The status bar at the bottom of the screen is controlled from Tools | Options | View | Show | Status bar
In Print View the ‘white’ space between pages (it’s the dark grey area on the screen) can go away by clicking in that area (a hide/show white space tip will appear) or from Tools | Options | View | Print and Web layout options | White space between pages.
The vertical ruler on the left in Print view is controlled from Tools | Options | View | Print and Web layout options | Vertical Ruler.
The horizontal ruler can be toggled on/off from View | Ruler.
The much maligned ribbon interface in Office 2007 has several features which make it ideal for smaller screens – though that’s certainly not what the smarties at Microsoft envisaged when developing the ribbon.
The ribbon is a fixed height which the same height as Office 2003 with three toolbars.
However Office 2003 can be reduced to two, one or even no toolbars – see above.
Office 2007 has three main virtues for smaller screens:
Minimize the ribbon
You can minimize and restore the entire ribbon when needed. This is quite clever; we’ve talked about it several times before. The entire ribbon disappears leaving just the tabs, the Office button and the Quick Access Toolbar.
The easiest way to get ribbon minimization working is to double-click on the currently active tab or two double-clicks on a non-active tab. Once minimized the ribbon will appear when needed then disappear again.
More details in the Office Watch article – Make the Office 2007 ribbon go away.
Office 2007, unlike earlier versions of Office, copes more elegantly with variable screen widths.
In Office 2003, a long toolbar simply falls off the right-hand side of the window if there isn’t enough room.
The Office 2007 ribbon ‘collapses’ into smaller chunks depending on the width of the window. Chucks / sections of a ribbon on the right are the first to reduce in size (one of our gripes with the current ribbon).
Click on one of the down arrows under an abbreviated chunk to see all the usual options.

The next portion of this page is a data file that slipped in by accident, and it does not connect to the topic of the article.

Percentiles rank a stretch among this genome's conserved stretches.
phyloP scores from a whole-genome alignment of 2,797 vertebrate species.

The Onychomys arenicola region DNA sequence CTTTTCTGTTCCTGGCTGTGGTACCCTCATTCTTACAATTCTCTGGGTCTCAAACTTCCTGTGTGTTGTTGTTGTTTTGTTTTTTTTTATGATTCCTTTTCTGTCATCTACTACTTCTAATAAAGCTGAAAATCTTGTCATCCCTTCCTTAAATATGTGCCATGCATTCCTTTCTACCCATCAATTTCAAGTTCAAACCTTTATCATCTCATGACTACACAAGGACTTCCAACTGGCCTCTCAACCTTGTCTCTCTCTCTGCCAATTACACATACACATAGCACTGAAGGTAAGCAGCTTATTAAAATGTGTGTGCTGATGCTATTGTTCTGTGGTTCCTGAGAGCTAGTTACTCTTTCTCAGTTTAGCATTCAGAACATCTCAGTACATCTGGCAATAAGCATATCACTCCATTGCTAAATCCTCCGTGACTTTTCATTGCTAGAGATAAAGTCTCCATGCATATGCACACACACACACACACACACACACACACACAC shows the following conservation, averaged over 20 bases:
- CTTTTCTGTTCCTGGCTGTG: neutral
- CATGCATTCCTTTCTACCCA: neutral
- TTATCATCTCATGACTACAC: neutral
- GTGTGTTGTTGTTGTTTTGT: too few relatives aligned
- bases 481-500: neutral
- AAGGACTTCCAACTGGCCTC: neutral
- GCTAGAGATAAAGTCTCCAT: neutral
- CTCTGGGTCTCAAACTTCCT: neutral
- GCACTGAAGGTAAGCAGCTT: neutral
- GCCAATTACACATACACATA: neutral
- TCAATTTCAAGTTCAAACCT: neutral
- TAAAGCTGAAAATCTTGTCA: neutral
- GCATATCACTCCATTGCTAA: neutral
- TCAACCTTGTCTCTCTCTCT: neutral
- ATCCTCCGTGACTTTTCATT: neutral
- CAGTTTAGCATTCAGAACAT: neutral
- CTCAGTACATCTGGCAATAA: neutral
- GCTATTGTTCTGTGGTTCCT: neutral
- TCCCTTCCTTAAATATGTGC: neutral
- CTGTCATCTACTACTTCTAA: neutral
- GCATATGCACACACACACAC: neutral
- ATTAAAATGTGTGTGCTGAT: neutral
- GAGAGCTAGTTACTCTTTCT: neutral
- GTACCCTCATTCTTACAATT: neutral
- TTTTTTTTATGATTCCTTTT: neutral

Office 2007 has a powerful set of keyboard shortcuts both new ones and old favorites.
A common misconception about Office 2007 is that the previous Office shortcuts don’t work – but that’s not true. All (or almost all) the common keyboard shortcuts from way back to Word 1 for Windows are still there even if the menu structure that originated them has gone. Try your favorite shortcuts and see … for example:
- Ctrl + N still opens a new default document.
- Alt+F then N opens the new document dialog box.
- Alt + F then P still opens the Print dialog.
Under the View tab there are some more options for maximizing the working area in Office 2007 programs.
The old ‘Normal’ view has gone in Office 2007 (pity that) but you can get a similar result by choosing Print Layout view then clicking on the Zoom button (the familiar Zoom dialog from Office 2003 and before will appear), choose Text Width.
There is no ‘Full Screen’ mode in Office 2007 however you can choose ‘Full Screen Reading’ then choose ‘Allow Typing’ from the View options menu (top right). All formatting shortcuts will work in this mode, not just simple typing.Reclaiming screen space
On the View ribbon is the check box to turn on/off the Ruler or click the button on the right side, just above the vertical scroll bar.
Hide the ‘white’ space between Print Layout view pages by clicking in that area when the tooltip appears or go to Options | Display.
The vertical ruler on the left in Print view is controlled from Options | Advanced .
- Fixing Product Activation problems
- Windows 7 upgrade scam
- Ribbon customization in Office 2010
- Installing Office on a netbook
- Office 2003 support declining
- Full-Screen editing in Word 2007
- Using Office on netbook computers, part 2
- Using Office on netbook computers, part 1
- Make the Office 2007 ribbon go away
- More Office 2007 keyboard shortcut tips
- Fluent Shortcuts in Office 2007
- Office 2003 menus come to Office 2007
- Common misconceptions about Office 2007